The Korea Society | May 5 – June 19, 2015
Choong Sup Lim is a mature Korean artist who has spent many years working in New York City, where he has lived since 1973. Lim has a studio in Tribeca, where he puts together his quietly original sculptures and makes paintings that acknowledge Western abstraction, even as he places an emphasis on traditional Asian imagery and painting techniques. His recent exhibition at the Korea Society made clear that the best artists in contemporary Korean circles should be brought into New York’s art world conversation, primarily because they propose a dialogue with Western cultural processes. Rampant internationalism has lately proven it difficult to determine just how “Korean” art from Korea actually is; there is some interest in the West in Asian pop art, as well as the social descriptions found in Mainland Chinese painting. But for someone like Lim, who has found a way of keeping classical Korean mind and aesthetic intelligence alive, the gap between his work and its visible recognition in New York is sad to note—in large part because his is such a sophisticated blend of cultures.
Luna, And Her Thousand Reflections (2015), according to Lim, is based on a Confucian debate in the Chosun Dynasty. In the 16th century, the scholar Ki Dae Seung argued that the reflection of the moon upon the water is not a moon, while philosopher Yi Hwang wrote that, “the reflection of the moon upon the water is a moon, though the moon in the sky is also a moon.” Lim has taken Yi Hwang’s position, recognizing that the latter was aware of issues of phenomenology evident in contemporary art despite his having lived many, many generations before us.
Luna, as a result, is more than simply a piece. It is actually an installation—a kind of altar to the moon and its glory. In the back of the small space at the Korea Society where it was installed, we see a vertical pedestal, with what looks like a cross in the middle of a series of shelves leading upward. On the right, next to this configuration, are yarns whose manufacture dates back a thousand years, to the Chosun dynasty. Before the pedestal is a pentagonal floor piece illuminated by a blue video projection of the moon, while trailing off toward the front of the space are four groups of wooden strips, adding to the general feeling of sanctuary evoked by the work’s sacred environs. Lim writes that the moon that previously shone on the 1000-year-old cotton thread, an artifact taken from the Chosun Dynasty, in his installation is a moon; and that, similarly, the video of a moon, also used in the installation, is a moon as well. The notion that appearance, even if surmised from what might best be described as a mirage, is as important to visual reality as reality itself, is a highly modern perception, regardless of the fact that Lim’s use of the idea dates back some five hundred years.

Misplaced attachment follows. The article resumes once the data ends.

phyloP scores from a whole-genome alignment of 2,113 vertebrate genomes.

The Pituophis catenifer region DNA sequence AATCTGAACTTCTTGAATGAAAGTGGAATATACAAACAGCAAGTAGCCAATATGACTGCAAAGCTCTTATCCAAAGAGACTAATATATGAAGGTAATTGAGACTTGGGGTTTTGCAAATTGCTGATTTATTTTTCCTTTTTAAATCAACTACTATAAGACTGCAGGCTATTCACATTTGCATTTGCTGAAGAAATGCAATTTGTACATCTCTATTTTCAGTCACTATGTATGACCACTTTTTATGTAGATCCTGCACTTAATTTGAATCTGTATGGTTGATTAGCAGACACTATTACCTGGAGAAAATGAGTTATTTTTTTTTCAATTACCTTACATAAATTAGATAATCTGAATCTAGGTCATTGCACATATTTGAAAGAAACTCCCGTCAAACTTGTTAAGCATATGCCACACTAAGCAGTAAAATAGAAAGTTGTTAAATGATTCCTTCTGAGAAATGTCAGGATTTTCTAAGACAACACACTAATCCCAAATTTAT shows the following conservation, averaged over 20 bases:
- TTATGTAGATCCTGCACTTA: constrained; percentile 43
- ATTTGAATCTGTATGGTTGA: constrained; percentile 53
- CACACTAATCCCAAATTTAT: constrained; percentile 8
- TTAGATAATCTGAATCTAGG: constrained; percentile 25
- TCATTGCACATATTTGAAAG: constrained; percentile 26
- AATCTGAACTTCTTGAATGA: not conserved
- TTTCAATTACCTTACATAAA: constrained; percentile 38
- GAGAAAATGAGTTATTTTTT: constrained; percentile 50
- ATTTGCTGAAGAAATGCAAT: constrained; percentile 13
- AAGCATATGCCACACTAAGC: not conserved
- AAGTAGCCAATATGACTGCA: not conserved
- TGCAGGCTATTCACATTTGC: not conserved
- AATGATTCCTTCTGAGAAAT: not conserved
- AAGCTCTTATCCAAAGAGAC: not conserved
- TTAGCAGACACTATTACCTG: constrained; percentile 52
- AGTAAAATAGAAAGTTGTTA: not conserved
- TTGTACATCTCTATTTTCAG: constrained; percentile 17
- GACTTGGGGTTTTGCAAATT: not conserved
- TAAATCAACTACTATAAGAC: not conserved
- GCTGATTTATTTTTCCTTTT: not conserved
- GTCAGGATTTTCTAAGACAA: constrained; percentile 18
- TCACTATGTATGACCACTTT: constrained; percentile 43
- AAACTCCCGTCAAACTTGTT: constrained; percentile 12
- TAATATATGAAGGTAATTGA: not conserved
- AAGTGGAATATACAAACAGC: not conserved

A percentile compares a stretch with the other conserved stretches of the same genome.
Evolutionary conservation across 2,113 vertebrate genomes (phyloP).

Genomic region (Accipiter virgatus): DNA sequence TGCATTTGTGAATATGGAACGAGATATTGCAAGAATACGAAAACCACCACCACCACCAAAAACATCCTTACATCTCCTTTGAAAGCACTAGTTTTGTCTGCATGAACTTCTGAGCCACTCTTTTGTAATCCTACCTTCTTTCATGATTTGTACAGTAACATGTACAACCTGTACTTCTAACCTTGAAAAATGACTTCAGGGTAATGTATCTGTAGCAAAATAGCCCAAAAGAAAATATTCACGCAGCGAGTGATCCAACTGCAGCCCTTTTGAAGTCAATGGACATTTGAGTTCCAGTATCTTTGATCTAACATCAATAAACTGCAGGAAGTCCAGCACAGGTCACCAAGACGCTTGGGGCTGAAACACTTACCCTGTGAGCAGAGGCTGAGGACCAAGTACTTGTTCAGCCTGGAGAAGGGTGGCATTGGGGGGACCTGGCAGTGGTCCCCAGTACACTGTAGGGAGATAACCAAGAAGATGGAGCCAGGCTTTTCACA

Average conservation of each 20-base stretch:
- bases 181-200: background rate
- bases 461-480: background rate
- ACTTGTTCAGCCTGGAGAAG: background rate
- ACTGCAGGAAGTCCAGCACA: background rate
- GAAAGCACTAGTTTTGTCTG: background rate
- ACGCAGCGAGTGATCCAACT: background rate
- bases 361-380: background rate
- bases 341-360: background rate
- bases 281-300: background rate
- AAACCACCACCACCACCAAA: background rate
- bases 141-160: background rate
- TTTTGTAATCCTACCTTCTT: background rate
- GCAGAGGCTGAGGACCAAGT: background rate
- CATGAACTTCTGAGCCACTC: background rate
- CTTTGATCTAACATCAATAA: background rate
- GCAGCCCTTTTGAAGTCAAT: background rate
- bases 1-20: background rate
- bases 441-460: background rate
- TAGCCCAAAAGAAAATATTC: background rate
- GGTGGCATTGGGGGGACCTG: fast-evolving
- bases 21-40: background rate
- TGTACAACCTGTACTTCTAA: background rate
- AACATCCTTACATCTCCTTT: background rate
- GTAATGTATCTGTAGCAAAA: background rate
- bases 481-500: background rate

The title of Lim’s overall exhibition was Void—“void” being a deeply Buddhist concept and term that emphasizes emptiness above all else. In a number of ways, however, this is also a uniquely Korean work, informed by Western installation art history of the last thirty years. The folk elements, along with the decidedly spiritual bent of the environment, are made more intense by the combination of abstract components, in addition to video. Clearly, Lim wants to contemporize a powerful philosophical anecdote from centuries ago; he does so here with genuine acuity, giving a visual image to a decidedly intellectual debate.
Much like his installations, Lim’s paintings are profoundly mysterious endeavors, incorporating in a real sense the void at the center of both creativity and Buddhist thought. In Between (2014-15), the viewer sees what is more or less a blank canvas, with the exception of four encaustic excrescences on the lower left of the composition. Like much Asian philosophy, the painting offers us almost less than nothing as a clue to its meaning. One is thus reminded of the Zen gardens of Japan, where no matter where a person is sitting, one of the rocks in the site cannot be seen. The notion that we are all in a state of finite perception, of “indefinition” or “being between,” seems particularly apt in a time when ideas, cultures, geographies, and epochs are cheerfully swapped for the sake of an aesthetic that eschews a single definition in favor of diverse eclecticism. It is for this reason that it is time for Lim and other strong Korean artists of his generation to make their way into the contemporary art debate in New York and other Western centers of culture.
JONATHAN GOODMAN is a teacher and author specializing in Asian art, about which he has been writing for more than twenty years.